When airports are full, you can’t appreciate the design of them, or the elements that have been added simply to make them more aesthetically pleasing. Stopping for a coffee, I look up and see light reflecting off—something colorful.
It’s a nice distraction, because the Arrivals/Departures board is somewhat depressing.
Of course, the lack of flights has to be opposite of depressing for the earth, which I continue to believe stretches with relief, taking deep breaths, daily. For the millionth time, I wonder if we’ll forever cut back on the sheer number of planes in the air on any kind of long-term basis.
Birds have flown in to the terminal. With no one to bother them, they play on the carpet.
Our flight to Detroit is uneventful. There are maybe 10 people on it, including us. I watch Little Women and find myself welling up frequently. There is one shot, a very long shot of a handful of people around a grave. The skirt of one of the women bells out; clearly, the wearer is sagging, collapsed against a tree or someone stronger. It is a perfect expression of grief.
My sister Becky picks us up, with jelly beans and Kleenex handy. We break the distance rule and hug across the car. We need the Kleenex. We get emotional about 3 minutes in, and from then on, keep conversation light. She has to drive, and I don’t dare pull the plug that’s holding me together.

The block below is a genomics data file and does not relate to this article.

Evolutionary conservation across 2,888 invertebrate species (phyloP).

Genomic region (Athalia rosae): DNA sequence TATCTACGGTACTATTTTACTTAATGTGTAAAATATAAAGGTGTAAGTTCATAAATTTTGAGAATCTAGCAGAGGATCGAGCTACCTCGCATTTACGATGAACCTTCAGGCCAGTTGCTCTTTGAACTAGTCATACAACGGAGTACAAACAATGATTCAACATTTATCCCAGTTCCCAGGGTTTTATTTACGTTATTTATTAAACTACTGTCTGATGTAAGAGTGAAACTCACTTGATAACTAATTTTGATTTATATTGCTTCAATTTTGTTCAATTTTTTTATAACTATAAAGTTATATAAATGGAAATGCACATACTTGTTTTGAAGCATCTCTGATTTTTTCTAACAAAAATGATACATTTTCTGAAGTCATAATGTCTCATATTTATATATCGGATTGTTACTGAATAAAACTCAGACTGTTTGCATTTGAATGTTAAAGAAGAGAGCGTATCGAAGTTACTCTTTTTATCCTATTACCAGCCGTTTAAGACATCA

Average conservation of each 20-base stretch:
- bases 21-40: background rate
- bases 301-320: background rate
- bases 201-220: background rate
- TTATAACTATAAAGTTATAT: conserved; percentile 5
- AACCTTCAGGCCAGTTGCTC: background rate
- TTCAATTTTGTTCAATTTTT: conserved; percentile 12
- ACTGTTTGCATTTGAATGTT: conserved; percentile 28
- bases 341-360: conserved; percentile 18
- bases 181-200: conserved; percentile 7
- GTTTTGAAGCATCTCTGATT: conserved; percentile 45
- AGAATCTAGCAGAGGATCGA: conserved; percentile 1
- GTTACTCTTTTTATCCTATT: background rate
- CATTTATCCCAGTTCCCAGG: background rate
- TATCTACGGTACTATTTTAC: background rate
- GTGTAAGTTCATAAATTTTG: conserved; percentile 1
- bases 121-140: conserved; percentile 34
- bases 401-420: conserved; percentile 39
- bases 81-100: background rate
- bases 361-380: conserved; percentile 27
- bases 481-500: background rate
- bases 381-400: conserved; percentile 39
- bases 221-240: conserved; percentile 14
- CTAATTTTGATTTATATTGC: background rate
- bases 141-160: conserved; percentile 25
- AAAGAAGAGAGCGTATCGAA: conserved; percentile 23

We stop at the grocery store, and half a dozen times I feel like I will collapse. This is not my store, even though it used to be. I want the greens we got in Lima, the ones I would spend hours washing in the sink. The clamshells of organic baby spinach make my eyes blur. I can’t find butter. I don’t know where the cheese is.
We get in the car and I notice that my sister hasn’t changed the clock to Daylight Savings Time. Lima is on Eastern time when it’s standard here, and doesn’t change the clocks, because they’re right by the equator and there’s no point.
My car is on Lima time. I can’t swallow over the lump in my throat.
Oh, man. I’m a mess.
In the car, Steve rips off his mask. “That’s what I’d do at the end of a day of work,” he says, referring to his days as a dentist.
My mask is off my ears, my face is free, but it’s still tied.
No way I’m ripping mine off. I’m keeping this baby for life.
I unpack, which I always do almost the second I’m in the door. I hang up the pretty things for cooler weather I wanted to wear once we got to Buenos Aires, all crumpled because there was no point in unpacking them in Lima. I take out my cruel cheap hiking shoes, and dirt comes off, dirt from my one hike on our Andes trip. I find the shot glasses that George, our intrepid rock climbing friend, made for us.
Steve makes a fire. It takes a while. We have no wood in the fireplace; why would we, when we didn’t think we’d be back until the end of April? So the wood hasn’t dried out. But he’s a great fire builder. He’s even a great fireplace builder; he built the one that we have himself, based on the big kachelofens in Germany, made of porcelain tiles to hold in the heat and warm an entire house. As I type, I’m watching the fire.